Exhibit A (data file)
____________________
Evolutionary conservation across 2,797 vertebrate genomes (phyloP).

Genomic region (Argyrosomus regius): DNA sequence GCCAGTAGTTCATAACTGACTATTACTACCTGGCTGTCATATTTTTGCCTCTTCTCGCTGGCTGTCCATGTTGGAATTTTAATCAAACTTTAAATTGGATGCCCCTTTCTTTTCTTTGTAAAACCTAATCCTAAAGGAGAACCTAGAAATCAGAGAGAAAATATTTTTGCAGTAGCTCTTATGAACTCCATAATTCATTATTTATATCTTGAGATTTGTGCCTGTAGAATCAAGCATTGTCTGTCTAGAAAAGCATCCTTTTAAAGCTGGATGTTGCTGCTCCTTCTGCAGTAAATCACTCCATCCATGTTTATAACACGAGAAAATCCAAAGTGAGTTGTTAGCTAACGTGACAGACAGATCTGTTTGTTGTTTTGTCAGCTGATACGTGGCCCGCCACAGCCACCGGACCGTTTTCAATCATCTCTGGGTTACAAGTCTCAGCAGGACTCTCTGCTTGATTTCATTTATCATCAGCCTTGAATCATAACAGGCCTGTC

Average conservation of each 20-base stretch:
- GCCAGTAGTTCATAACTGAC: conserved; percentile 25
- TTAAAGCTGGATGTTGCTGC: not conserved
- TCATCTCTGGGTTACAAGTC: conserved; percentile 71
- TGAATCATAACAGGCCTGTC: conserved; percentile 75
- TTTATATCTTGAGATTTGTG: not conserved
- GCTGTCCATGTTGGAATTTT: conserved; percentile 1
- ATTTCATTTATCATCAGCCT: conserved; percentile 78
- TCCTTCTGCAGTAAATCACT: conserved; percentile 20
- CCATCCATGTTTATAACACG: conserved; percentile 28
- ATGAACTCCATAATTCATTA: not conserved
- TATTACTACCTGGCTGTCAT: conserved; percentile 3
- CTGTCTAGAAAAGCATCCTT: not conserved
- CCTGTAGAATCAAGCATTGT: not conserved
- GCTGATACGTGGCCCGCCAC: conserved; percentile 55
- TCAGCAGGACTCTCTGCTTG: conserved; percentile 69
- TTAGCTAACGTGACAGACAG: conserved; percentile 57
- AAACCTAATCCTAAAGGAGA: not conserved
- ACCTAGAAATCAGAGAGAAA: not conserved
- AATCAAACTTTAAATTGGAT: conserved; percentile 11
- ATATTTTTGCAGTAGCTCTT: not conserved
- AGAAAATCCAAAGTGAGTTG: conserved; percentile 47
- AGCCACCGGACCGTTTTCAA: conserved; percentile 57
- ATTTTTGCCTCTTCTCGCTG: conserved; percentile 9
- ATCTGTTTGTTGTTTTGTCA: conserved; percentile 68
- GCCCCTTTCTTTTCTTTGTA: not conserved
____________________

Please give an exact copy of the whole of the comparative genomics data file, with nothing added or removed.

Evolutionary conservation across 2,797 vertebrate genomes (phyloP).

Genomic region (Argyrosomus regius): DNA sequence GCCAGTAGTTCATAACTGACTATTACTACCTGGCTGTCATATTTTTGCCTCTTCTCGCTGGCTGTCCATGTTGGAATTTTAATCAAACTTTAAATTGGATGCCCCTTTCTTTTCTTTGTAAAACCTAATCCTAAAGGAGAACCTAGAAATCAGAGAGAAAATATTTTTGCAGTAGCTCTTATGAACTCCATAATTCATTATTTATATCTTGAGATTTGTGCCTGTAGAATCAAGCATTGTCTGTCTAGAAAAGCATCCTTTTAAAGCTGGATGTTGCTGCTCCTTCTGCAGTAAATCACTCCATCCATGTTTATAACACGAGAAAATCCAAAGTGAGTTGTTAGCTAACGTGACAGACAGATCTGTTTGTTGTTTTGTCAGCTGATACGTGGCCCGCCACAGCCACCGGACCGTTTTCAATCATCTCTGGGTTACAAGTCTCAGCAGGACTCTCTGCTTGATTTCATTTATCATCAGCCTTGAATCATAACAGGCCTGTC

Average conservation of each 20-base stretch:
- GCCAGTAGTTCATAACTGAC: conserved; percentile 25
- TTAAAGCTGGATGTTGCTGC: not conserved
- TCATCTCTGGGTTACAAGTC: conserved; percentile 71
- TGAATCATAACAGGCCTGTC: conserved; percentile 75
- TTTATATCTTGAGATTTGTG: not conserved
- GCTGTCCATGTTGGAATTTT: conserved; percentile 1
- ATTTCATTTATCATCAGCCT: conserved; percentile 78
- TCCTTCTGCAGTAAATCACT: conserved; percentile 20
- CCATCCATGTTTATAACACG: conserved; percentile 28
- ATGAACTCCATAATTCATTA: not conserved
- TATTACTACCTGGCTGTCAT: conserved; percentile 3
- CTGTCTAGAAAAGCATCCTT: not conserved
- CCTGTAGAATCAAGCATTGT: not conserved
- GCTGATACGTGGCCCGCCAC: conserved; percentile 55
- TCAGCAGGACTCTCTGCTTG: conserved; percentile 69
- TTAGCTAACGTGACAGACAG: conserved; percentile 57
- AAACCTAATCCTAAAGGAGA: not conserved
- ACCTAGAAATCAGAGAGAAA: not conserved
- AATCAAACTTTAAATTGGAT: conserved; percentile 11
- ATATTTTTGCAGTAGCTCTT: not conserved
- AGAAAATCCAAAGTGAGTTG: conserved; percentile 47
- AGCCACCGGACCGTTTTCAA: conserved; percentile 57
- ATTTTTGCCTCTTCTCGCTG: conserved; percentile 9
- ATCTGTTTGTTGTTTTGTCA: conserved; percentile 68
- GCCCCTTTCTTTTCTTTGTA: not conserved